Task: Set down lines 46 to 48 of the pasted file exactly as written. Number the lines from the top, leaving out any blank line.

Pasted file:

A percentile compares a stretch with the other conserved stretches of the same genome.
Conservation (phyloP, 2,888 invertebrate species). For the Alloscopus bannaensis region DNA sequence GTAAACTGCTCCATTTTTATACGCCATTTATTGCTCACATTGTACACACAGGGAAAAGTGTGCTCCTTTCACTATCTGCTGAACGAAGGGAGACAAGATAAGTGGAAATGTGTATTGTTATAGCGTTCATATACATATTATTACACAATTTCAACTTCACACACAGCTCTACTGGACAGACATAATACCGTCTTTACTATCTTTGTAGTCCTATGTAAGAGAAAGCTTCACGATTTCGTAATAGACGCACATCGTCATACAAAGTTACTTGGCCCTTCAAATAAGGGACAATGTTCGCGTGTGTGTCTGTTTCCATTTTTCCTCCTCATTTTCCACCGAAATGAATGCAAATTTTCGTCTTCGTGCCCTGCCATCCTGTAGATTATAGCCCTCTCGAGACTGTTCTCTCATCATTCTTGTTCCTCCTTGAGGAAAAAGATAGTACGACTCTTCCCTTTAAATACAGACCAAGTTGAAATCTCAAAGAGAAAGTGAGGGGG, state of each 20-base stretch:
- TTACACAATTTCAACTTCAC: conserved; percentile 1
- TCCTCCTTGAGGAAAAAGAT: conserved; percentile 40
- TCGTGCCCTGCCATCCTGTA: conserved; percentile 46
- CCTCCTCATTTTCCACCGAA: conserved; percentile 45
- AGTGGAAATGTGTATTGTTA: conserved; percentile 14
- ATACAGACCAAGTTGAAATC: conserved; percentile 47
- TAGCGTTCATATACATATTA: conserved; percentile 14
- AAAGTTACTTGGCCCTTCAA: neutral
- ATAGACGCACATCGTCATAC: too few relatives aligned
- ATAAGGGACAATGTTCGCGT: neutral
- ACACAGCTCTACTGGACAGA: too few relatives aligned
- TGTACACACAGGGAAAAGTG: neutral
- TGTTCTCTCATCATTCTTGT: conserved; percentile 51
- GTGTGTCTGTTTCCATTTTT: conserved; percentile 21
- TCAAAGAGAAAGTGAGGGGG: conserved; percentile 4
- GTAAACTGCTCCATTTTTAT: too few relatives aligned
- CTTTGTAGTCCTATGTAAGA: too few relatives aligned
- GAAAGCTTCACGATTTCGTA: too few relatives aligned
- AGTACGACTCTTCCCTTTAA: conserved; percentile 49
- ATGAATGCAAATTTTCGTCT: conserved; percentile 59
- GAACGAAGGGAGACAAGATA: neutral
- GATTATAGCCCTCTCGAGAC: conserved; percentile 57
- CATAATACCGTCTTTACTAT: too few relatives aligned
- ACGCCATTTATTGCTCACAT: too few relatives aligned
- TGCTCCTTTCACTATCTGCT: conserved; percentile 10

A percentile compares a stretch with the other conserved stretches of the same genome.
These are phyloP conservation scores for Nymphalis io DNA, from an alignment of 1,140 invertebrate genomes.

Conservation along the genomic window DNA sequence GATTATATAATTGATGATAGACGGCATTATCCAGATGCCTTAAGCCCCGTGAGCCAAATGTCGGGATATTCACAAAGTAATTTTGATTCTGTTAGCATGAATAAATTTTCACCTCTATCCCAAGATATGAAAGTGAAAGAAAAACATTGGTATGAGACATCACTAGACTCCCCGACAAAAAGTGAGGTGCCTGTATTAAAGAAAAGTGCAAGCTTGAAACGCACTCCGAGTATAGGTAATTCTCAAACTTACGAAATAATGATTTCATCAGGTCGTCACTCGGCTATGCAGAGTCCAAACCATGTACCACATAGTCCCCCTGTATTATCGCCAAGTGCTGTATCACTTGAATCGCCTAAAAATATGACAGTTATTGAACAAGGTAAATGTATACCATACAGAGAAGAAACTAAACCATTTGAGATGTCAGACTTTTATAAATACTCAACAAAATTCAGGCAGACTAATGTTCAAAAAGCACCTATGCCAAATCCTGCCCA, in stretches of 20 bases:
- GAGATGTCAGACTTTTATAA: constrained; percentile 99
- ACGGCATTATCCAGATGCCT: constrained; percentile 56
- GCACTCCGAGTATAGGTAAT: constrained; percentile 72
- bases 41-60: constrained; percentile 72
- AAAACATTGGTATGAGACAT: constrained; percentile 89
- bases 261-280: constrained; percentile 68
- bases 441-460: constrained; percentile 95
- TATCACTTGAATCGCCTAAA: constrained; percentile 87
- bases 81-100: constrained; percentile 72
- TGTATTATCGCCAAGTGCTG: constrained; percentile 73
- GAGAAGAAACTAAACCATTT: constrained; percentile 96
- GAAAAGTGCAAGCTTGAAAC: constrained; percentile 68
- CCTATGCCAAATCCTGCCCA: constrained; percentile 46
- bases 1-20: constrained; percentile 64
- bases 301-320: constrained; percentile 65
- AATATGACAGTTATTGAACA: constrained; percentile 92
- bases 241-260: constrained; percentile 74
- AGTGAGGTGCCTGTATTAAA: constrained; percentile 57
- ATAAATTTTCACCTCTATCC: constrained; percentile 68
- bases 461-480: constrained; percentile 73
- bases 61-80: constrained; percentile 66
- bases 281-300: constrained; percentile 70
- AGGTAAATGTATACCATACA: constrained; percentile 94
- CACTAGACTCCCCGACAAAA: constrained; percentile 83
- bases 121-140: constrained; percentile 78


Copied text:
- AATATGACAGTTATTGAACA: constrained; percentile 92
- bases 241-260: constrained; percentile 74
- AGTGAGGTGCCTGTATTAAA: constrained; percentile 57